For the 2013 New Zealand International Film Festival I figured I’d try and keep some kind of a review diary covering each of the 20 or so films I’m planning to see. It’s going to be a busy couple of weeks.
Any movie that has me hugging my knees to my chest as I peek out at the screen from behind my fingers is a success in my book, and that’s precisely what I got with Stranger by the Lake, the most chilling film I’ve seen not only in this year’s NZIFF, but maybe in the last couple of years.
We’re given almost no backstory for leading man Franck (Pierre Deladonshamps), a handsome, twenty-something man who frequents an isolated cruising spot on the shores of a lake, a haven for anonymous homosexual encounters. Franck’s eye is caught by Michel (Christophe Paou), an athletic but apparently attached fellow cruiser whose casual flirty chatter is halted by his his posessive lover. Also on the beach is Henri (Patrick d’Assumcao), and older, less physically attractive loner who seems a little out of place at the lakeside. After witnessing a shocking deed carried out by Michel, Franck entangles himself in a dangerous world of jealousy, passion and murder.
Stranger by the Lake is beautifully crafted by director Alain Guiraudie, who establishes the isolation of the setting and the routine of the lakeside activities through constant repetition of shots and angles. There is some discussion of the world outside the lake but it is never seen, and the supporting characters very rarely seem to change their wardrobe, making it hard to gauge the passage of time. What is happening, and more importantly when things are happening, becomes a little blurry. It’s carefully disorienting and works to the film’s advantage, as later the secluded nature of the lake takes on much more menacing connotations.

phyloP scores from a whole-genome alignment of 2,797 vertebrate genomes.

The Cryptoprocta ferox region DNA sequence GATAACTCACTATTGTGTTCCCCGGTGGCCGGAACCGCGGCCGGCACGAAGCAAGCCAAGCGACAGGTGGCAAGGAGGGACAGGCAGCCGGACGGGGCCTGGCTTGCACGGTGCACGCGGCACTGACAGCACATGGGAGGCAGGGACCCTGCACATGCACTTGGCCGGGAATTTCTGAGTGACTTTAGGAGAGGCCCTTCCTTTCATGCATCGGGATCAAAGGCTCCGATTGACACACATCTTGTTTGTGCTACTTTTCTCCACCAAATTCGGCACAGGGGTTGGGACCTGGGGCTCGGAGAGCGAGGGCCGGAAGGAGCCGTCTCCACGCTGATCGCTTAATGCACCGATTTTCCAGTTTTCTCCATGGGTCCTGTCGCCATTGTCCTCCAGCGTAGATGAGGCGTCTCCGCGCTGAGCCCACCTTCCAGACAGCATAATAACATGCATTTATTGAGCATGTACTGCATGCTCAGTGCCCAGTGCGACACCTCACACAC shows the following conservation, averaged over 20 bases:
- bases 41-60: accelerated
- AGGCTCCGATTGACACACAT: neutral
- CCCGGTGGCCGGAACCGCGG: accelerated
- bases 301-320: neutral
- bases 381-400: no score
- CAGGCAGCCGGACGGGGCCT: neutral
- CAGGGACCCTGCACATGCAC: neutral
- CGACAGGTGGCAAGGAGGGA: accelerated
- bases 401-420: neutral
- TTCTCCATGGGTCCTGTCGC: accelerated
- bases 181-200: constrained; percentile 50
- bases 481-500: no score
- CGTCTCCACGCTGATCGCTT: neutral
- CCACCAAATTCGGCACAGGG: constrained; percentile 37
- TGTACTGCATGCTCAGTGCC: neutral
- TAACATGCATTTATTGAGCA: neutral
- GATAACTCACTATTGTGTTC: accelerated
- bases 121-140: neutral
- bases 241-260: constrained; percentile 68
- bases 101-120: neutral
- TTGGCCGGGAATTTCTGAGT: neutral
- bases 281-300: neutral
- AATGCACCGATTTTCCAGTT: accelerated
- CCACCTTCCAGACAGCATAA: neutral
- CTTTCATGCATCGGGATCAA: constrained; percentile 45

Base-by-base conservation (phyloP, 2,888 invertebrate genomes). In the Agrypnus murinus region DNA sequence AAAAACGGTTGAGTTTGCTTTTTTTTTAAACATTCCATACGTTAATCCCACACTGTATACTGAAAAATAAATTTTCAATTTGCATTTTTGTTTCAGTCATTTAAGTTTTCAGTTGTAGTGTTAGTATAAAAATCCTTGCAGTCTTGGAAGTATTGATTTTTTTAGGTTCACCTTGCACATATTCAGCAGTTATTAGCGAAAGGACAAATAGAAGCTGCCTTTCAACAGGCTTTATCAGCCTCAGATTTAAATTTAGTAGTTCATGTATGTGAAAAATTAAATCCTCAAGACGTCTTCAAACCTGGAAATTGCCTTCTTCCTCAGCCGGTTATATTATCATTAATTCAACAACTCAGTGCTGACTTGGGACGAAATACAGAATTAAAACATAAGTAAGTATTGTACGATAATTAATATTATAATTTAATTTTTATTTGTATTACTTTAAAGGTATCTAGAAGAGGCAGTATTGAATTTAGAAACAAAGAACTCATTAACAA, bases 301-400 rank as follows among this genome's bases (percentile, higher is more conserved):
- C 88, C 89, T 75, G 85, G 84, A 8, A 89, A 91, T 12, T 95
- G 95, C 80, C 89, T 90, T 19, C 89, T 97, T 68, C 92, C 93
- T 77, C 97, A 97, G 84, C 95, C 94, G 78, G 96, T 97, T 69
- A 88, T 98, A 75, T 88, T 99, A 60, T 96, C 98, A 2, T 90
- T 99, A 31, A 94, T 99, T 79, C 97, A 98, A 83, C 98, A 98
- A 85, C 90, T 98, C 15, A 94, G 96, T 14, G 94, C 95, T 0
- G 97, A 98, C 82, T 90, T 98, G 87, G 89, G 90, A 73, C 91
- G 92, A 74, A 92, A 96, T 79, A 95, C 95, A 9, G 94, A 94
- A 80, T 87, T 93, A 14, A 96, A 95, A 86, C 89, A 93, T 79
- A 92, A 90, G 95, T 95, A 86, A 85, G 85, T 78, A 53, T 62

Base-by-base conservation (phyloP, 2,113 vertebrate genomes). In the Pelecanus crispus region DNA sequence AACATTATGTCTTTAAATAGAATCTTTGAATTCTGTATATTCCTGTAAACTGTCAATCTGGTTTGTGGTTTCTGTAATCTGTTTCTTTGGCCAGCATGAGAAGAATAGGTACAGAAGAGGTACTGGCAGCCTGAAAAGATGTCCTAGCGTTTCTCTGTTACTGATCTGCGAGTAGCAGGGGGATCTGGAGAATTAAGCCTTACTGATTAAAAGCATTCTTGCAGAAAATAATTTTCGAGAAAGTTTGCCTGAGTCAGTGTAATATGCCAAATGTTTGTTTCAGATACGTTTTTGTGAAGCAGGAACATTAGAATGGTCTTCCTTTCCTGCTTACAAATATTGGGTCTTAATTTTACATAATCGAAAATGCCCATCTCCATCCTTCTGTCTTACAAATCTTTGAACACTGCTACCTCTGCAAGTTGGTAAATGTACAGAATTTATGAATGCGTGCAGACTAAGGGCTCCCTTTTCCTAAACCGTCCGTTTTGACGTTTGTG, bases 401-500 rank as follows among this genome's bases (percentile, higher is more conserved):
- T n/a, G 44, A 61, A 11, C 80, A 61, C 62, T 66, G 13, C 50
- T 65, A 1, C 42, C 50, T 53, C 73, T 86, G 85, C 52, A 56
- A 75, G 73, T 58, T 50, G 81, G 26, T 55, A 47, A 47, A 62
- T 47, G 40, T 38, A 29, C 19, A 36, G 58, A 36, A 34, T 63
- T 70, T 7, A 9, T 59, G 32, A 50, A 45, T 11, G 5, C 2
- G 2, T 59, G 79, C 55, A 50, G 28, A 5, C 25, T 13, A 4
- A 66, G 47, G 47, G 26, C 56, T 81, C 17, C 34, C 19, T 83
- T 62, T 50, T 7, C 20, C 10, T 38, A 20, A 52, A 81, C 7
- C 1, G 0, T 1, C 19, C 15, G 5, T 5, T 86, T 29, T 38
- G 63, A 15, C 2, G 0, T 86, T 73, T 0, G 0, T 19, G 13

There is some very frank and explicit sexual content in Stranger by the Lake which is more confronting than some will be accustomed to, but it adds another layer of vulnerability to the characters, Franck in particular. The men who come to the lake do so to escape prying, judgemental eyes, yet it exposes them to danger from within their ranks. Guiraudie introduces stakes early but leaves them to simmer, only tightening the screws in the final act, and what a tense final act it is.
Stranger by the Lake coils up like a snake ready to strike, and just when you think release is coming it piles on a bit more. Its power comes from a gradual build to a peak that lingers after the credits have rolled, and I was left gasping from this deeply effective, frightening thriller.